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Artificial Teeth

Artificial Teeth

Not long ago, most people assumed they would need dentures someday. But because of modern dental techniques, dentures are no longer inevitable. Instead, they're an option for people who have lost some or all of their teeth.

While dentures are just one of several options, which include dental implants and permanent bridgework, they're an important option.

Full dentures are complete sets of artificial teeth that replace the teeth in either the upper or lower part of your mouth. Partial dentures, which attach to existing teeth, fill gaps left by missing teeth. Both take some getting used to. But dentures can enhance your life by making you feel better about how you look, by helping to protect the muscles and bones in your face, and by improving your ability to chew foods. 

Good fit is key

Most patients adapt well to denture wear. But because you can't predict whether you will have problems, it's important to hold on to as many of your natural teeth as possible, the American Dental Association says. 

One of the most important factors in adapting is having dentures that fit well. Well-fitting dentures don't move or rock when you eat or speak without difficulty, and they don't cause gum pain. If you have difficulty eating or speaking with your dentures, go back to your dentist and have them adjusted to fit. 

One way to ensure that dentures fit well is to do some homework before having them made:

  • If your friends are satisfied with their dentures, ask where they were made.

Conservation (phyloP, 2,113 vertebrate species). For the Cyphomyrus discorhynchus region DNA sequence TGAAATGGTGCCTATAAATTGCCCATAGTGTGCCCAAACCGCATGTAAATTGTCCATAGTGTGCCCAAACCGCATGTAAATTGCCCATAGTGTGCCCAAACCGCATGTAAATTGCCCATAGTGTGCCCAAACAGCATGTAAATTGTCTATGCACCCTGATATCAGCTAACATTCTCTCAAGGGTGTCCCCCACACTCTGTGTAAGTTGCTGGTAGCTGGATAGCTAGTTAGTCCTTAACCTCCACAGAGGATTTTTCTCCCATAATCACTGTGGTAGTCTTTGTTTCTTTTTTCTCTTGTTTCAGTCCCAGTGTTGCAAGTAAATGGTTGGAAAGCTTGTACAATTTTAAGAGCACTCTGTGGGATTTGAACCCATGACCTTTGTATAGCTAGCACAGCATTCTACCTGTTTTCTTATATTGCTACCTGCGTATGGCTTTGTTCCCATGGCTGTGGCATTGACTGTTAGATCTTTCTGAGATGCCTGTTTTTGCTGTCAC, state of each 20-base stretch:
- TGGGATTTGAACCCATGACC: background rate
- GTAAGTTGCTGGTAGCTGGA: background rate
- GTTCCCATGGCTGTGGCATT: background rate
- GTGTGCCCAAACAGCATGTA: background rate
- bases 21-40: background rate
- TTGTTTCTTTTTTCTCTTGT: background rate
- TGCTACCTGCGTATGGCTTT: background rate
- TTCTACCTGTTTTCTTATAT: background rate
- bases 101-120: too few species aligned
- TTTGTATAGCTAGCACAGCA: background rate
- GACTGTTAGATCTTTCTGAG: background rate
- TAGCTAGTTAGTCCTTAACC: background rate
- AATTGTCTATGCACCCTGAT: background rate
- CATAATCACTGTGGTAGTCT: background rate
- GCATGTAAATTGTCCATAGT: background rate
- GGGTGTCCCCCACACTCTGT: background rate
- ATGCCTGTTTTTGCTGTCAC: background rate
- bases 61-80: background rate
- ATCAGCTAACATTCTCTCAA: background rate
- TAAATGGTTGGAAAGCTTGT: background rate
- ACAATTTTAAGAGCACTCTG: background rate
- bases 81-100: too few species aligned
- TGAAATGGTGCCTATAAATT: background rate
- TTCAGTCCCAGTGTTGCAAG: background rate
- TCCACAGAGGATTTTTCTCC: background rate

• Find a dentist who is experienced at fitting people.

  • Ask how many sets of dentures the dentist makes each year.

  • Ask people who got dentures from this dentist if they are satisfied.

Practice makes perfect

For most people, getting used to dentures shouldn't take more than a week or two.

Dentures can change the way food tastes. It may also be difficult to get used to chewing while keeping the dentures in place. Taking smaller bites can help. Placing food on both sides of the mouth when chewing can help keep the dentures balanced. 

The tongue's space can also affect the way you pronounce words. One way to get used to the changes is to read out loud and practice the words that are difficult.

Proper care needed

Dentures require daily cleaning, and you should care for your dentures the way you would your natural teeth. Ask your dentist or dental hygienist how to care for dentures.

Regular dental checkups can help ensure your dentures still fit well and don't need repairs. Also, the dentist needs to check your mouth for signs of oral disease, including cancer.

It's never too late

Keeping your own teeth, for most people, is preferable to wearing dentures. The National Institute on Aging offers these tips for good dental health:

  • Protect against tooth decay by using fluoride toothpaste or fluoride mouth rinse every day and avoiding between-meal snacking on sugary or starchy foods.

  • Prevent gum disease, a common cause of tooth loss, by brushing and flossing each day.

  • Regularly check your mouth for signs of disease, such as red, swollen, or bleeding gums.

  • See your dentist every six to 12 months for routine checkups and cleaning, or immediately if you notice signs of disease.

 
 

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